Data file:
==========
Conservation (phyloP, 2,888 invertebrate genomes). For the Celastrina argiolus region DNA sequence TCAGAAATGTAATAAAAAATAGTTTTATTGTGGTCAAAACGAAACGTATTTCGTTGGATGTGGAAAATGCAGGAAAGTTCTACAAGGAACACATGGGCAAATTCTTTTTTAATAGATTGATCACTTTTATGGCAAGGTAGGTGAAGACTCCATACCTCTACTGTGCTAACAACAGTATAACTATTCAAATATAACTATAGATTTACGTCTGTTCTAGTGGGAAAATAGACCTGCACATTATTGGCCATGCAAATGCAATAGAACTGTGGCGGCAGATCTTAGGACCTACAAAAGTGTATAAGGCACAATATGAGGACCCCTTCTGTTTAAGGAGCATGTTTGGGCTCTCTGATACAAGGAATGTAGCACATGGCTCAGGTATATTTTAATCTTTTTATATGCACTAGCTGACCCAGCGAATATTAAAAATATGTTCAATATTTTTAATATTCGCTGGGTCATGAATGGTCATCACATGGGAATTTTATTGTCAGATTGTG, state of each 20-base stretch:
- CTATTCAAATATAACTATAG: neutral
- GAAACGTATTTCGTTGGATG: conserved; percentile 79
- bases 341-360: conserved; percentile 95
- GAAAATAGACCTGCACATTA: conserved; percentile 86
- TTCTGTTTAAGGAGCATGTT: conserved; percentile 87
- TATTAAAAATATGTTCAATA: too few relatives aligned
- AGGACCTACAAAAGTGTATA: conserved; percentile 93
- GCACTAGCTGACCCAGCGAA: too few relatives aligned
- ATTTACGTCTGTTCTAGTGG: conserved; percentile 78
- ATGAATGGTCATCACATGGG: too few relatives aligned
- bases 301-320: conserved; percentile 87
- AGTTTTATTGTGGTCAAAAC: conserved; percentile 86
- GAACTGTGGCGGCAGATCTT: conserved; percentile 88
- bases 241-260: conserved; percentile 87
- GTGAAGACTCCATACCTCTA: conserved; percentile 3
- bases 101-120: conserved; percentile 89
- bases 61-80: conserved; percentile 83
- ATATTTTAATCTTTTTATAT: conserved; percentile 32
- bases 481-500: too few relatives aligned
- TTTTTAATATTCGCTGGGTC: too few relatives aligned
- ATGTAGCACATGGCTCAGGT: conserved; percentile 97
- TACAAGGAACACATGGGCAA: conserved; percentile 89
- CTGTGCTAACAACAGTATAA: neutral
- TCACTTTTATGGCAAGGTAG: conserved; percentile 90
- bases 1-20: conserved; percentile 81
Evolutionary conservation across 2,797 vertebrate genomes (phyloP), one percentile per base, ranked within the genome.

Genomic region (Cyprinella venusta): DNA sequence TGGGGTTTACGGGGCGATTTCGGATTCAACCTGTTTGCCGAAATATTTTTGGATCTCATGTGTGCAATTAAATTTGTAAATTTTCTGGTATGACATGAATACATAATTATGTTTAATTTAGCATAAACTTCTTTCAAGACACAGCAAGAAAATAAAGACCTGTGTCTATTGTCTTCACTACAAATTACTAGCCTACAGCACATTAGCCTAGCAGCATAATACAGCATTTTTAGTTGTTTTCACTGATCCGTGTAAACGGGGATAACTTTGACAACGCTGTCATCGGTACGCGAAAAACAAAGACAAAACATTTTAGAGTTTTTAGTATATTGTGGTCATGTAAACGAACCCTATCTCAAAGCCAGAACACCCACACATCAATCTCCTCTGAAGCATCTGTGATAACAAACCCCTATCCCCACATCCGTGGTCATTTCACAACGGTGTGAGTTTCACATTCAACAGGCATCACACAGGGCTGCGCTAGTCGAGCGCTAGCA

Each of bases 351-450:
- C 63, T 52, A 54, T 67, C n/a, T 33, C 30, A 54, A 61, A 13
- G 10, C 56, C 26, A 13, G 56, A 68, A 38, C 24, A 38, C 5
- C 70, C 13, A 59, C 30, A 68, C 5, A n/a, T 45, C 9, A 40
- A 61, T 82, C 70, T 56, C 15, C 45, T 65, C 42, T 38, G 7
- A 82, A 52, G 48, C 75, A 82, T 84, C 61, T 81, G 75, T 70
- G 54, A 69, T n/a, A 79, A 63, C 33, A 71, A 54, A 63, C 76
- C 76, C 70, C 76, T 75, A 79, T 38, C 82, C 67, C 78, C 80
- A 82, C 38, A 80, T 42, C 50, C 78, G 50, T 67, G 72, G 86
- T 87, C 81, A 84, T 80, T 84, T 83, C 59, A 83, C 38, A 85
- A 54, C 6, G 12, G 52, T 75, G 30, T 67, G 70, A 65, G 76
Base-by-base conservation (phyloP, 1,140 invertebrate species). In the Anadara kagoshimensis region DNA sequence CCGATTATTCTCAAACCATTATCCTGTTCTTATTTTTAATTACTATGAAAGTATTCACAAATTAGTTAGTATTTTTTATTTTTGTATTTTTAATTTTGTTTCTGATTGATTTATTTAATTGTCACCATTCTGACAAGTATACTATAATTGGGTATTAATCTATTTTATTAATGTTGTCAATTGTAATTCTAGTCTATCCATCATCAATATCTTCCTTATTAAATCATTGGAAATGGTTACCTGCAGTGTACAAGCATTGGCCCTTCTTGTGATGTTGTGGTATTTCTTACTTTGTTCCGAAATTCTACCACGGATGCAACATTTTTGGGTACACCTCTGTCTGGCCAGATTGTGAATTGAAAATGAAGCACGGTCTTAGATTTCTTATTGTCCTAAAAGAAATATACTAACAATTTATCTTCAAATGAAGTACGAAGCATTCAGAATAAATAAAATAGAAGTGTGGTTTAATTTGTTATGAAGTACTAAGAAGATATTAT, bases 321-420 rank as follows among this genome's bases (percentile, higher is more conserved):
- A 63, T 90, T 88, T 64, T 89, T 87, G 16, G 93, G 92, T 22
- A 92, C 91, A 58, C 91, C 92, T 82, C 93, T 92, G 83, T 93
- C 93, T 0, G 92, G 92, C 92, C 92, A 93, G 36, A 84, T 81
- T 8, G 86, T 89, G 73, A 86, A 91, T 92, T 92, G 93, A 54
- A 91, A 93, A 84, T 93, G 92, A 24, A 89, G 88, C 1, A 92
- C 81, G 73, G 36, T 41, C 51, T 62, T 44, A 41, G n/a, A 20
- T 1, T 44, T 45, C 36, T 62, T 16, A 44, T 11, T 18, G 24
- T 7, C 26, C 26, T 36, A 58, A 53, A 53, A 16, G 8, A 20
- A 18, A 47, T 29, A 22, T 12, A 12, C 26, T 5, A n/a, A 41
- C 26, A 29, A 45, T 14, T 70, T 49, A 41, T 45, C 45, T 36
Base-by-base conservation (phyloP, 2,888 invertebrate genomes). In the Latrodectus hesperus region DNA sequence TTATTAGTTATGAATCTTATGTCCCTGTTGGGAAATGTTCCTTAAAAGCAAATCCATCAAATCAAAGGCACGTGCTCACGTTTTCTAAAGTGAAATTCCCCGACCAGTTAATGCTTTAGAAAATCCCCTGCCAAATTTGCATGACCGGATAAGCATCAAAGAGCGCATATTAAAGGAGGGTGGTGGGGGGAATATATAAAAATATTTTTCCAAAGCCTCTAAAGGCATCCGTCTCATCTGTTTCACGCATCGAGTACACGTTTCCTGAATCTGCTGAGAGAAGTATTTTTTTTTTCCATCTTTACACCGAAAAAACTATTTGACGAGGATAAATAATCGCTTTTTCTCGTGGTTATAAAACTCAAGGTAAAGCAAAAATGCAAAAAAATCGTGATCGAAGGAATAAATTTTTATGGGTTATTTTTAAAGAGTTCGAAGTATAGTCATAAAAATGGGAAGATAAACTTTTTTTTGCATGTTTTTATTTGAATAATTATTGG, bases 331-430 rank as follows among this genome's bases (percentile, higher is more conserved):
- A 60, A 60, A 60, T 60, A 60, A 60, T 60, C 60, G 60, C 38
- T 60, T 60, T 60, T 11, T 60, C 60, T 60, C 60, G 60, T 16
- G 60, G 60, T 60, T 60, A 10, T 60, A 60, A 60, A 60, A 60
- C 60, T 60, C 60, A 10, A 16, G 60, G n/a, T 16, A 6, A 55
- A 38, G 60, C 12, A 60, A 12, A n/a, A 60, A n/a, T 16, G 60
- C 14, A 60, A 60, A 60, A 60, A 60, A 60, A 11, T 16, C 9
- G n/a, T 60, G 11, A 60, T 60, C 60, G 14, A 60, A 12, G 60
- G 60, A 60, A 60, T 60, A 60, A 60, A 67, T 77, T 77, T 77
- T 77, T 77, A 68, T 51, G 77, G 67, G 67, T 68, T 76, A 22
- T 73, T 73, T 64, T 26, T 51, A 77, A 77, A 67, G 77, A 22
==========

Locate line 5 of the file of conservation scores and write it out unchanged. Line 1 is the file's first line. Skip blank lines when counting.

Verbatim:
- GAAAATAGACCTGCACATTA: conserved; percentile 86